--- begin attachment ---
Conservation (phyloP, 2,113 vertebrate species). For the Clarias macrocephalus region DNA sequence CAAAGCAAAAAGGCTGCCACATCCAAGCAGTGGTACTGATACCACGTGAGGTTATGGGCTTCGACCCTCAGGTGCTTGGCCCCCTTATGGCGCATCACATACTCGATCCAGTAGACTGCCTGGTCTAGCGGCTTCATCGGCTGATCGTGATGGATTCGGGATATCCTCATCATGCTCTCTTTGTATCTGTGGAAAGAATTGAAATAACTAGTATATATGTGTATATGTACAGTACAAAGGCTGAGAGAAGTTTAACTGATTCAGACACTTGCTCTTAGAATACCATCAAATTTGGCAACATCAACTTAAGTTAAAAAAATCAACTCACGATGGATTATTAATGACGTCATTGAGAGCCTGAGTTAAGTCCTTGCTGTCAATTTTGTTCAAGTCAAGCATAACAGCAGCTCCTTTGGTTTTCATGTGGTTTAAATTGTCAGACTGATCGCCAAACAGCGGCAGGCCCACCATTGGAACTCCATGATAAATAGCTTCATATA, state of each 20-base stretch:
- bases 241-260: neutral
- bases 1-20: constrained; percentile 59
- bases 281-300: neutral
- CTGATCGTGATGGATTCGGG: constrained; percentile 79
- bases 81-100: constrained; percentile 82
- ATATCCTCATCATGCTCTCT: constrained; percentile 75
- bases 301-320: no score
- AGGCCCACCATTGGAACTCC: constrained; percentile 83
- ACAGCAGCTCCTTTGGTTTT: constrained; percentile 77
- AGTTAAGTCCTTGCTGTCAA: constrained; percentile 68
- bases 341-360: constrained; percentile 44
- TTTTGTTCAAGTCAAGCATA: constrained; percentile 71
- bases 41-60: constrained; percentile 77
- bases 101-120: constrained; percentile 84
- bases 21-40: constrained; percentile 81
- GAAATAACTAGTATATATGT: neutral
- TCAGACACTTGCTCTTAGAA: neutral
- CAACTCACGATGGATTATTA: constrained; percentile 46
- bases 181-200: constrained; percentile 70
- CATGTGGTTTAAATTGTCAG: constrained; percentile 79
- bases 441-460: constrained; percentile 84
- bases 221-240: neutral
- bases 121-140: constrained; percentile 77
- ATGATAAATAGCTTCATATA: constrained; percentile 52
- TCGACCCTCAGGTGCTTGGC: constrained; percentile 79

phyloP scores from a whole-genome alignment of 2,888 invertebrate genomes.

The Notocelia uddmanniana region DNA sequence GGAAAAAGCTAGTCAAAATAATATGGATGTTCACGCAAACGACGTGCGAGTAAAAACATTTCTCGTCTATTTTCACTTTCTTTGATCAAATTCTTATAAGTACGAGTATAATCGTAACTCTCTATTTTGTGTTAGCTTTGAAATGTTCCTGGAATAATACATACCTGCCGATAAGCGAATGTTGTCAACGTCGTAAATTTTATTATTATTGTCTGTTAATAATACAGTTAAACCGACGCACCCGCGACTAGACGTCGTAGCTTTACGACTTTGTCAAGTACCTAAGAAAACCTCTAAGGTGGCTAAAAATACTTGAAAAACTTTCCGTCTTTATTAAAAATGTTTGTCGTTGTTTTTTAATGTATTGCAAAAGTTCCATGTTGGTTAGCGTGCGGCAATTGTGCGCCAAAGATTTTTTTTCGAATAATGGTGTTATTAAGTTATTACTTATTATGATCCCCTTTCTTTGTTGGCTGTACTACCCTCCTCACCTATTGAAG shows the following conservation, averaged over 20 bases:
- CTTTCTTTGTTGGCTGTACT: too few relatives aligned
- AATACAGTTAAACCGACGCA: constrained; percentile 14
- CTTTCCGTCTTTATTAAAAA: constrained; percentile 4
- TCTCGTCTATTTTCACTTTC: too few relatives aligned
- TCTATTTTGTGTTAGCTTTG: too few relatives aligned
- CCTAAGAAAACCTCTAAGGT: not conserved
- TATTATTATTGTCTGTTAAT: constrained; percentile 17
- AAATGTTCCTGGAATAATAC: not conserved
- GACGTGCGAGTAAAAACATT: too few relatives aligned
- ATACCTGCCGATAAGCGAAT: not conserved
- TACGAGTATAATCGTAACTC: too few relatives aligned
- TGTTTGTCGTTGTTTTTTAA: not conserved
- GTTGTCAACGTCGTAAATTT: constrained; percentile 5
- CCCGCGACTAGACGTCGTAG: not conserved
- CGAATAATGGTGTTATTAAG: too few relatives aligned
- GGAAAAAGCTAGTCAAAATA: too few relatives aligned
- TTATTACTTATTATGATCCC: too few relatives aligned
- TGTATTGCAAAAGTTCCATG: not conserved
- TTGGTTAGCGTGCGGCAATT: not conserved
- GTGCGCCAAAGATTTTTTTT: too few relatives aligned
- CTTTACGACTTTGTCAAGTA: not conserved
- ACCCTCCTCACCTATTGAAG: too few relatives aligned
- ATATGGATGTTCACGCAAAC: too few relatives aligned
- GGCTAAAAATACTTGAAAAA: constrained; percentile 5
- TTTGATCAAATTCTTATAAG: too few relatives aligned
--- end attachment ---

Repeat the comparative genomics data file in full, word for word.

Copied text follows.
Conservation (phyloP, 2,113 vertebrate species). For the Clarias macrocephalus region DNA sequence CAAAGCAAAAAGGCTGCCACATCCAAGCAGTGGTACTGATACCACGTGAGGTTATGGGCTTCGACCCTCAGGTGCTTGGCCCCCTTATGGCGCATCACATACTCGATCCAGTAGACTGCCTGGTCTAGCGGCTTCATCGGCTGATCGTGATGGATTCGGGATATCCTCATCATGCTCTCTTTGTATCTGTGGAAAGAATTGAAATAACTAGTATATATGTGTATATGTACAGTACAAAGGCTGAGAGAAGTTTAACTGATTCAGACACTTGCTCTTAGAATACCATCAAATTTGGCAACATCAACTTAAGTTAAAAAAATCAACTCACGATGGATTATTAATGACGTCATTGAGAGCCTGAGTTAAGTCCTTGCTGTCAATTTTGTTCAAGTCAAGCATAACAGCAGCTCCTTTGGTTTTCATGTGGTTTAAATTGTCAGACTGATCGCCAAACAGCGGCAGGCCCACCATTGGAACTCCATGATAAATAGCTTCATATA, state of each 20-base stretch:
- bases 241-260: neutral
- bases 1-20: constrained; percentile 59
- bases 281-300: neutral
- CTGATCGTGATGGATTCGGG: constrained; percentile 79
- bases 81-100: constrained; percentile 82
- ATATCCTCATCATGCTCTCT: constrained; percentile 75
- bases 301-320: no score
- AGGCCCACCATTGGAACTCC: constrained; percentile 83
- ACAGCAGCTCCTTTGGTTTT: constrained; percentile 77
- AGTTAAGTCCTTGCTGTCAA: constrained; percentile 68
- bases 341-360: constrained; percentile 44
- TTTTGTTCAAGTCAAGCATA: constrained; percentile 71
- bases 41-60: constrained; percentile 77
- bases 101-120: constrained; percentile 84
- bases 21-40: constrained; percentile 81
- GAAATAACTAGTATATATGT: neutral
- TCAGACACTTGCTCTTAGAA: neutral
- CAACTCACGATGGATTATTA: constrained; percentile 46
- bases 181-200: constrained; percentile 70
- CATGTGGTTTAAATTGTCAG: constrained; percentile 79
- bases 441-460: constrained; percentile 84
- bases 221-240: neutral
- bases 121-140: constrained; percentile 77
- ATGATAAATAGCTTCATATA: constrained; percentile 52
- TCGACCCTCAGGTGCTTGGC: constrained; percentile 79

phyloP scores from a whole-genome alignment of 2,888 invertebrate genomes.

The Notocelia uddmanniana region DNA sequence GGAAAAAGCTAGTCAAAATAATATGGATGTTCACGCAAACGACGTGCGAGTAAAAACATTTCTCGTCTATTTTCACTTTCTTTGATCAAATTCTTATAAGTACGAGTATAATCGTAACTCTCTATTTTGTGTTAGCTTTGAAATGTTCCTGGAATAATACATACCTGCCGATAAGCGAATGTTGTCAACGTCGTAAATTTTATTATTATTGTCTGTTAATAATACAGTTAAACCGACGCACCCGCGACTAGACGTCGTAGCTTTACGACTTTGTCAAGTACCTAAGAAAACCTCTAAGGTGGCTAAAAATACTTGAAAAACTTTCCGTCTTTATTAAAAATGTTTGTCGTTGTTTTTTAATGTATTGCAAAAGTTCCATGTTGGTTAGCGTGCGGCAATTGTGCGCCAAAGATTTTTTTTCGAATAATGGTGTTATTAAGTTATTACTTATTATGATCCCCTTTCTTTGTTGGCTGTACTACCCTCCTCACCTATTGAAG shows the following conservation, averaged over 20 bases:
- CTTTCTTTGTTGGCTGTACT: too few relatives aligned
- AATACAGTTAAACCGACGCA: constrained; percentile 14
- CTTTCCGTCTTTATTAAAAA: constrained; percentile 4
- TCTCGTCTATTTTCACTTTC: too few relatives aligned
- TCTATTTTGTGTTAGCTTTG: too few relatives aligned
- CCTAAGAAAACCTCTAAGGT: not conserved
- TATTATTATTGTCTGTTAAT: constrained; percentile 17
- AAATGTTCCTGGAATAATAC: not conserved
- GACGTGCGAGTAAAAACATT: too few relatives aligned
- ATACCTGCCGATAAGCGAAT: not conserved
- TACGAGTATAATCGTAACTC: too few relatives aligned
- TGTTTGTCGTTGTTTTTTAA: not conserved
- GTTGTCAACGTCGTAAATTT: constrained; percentile 5
- CCCGCGACTAGACGTCGTAG: not conserved
- CGAATAATGGTGTTATTAAG: too few relatives aligned
- GGAAAAAGCTAGTCAAAATA: too few relatives aligned
- TTATTACTTATTATGATCCC: too few relatives aligned
- TGTATTGCAAAAGTTCCATG: not conserved
- TTGGTTAGCGTGCGGCAATT: not conserved
- GTGCGCCAAAGATTTTTTTT: too few relatives aligned
- CTTTACGACTTTGTCAAGTA: not conserved
- ACCCTCCTCACCTATTGAAG: too few relatives aligned
- ATATGGATGTTCACGCAAAC: too few relatives aligned
- GGCTAAAAATACTTGAAAAA: constrained; percentile 5
- TTTGATCAAATTCTTATAAG: too few relatives aligned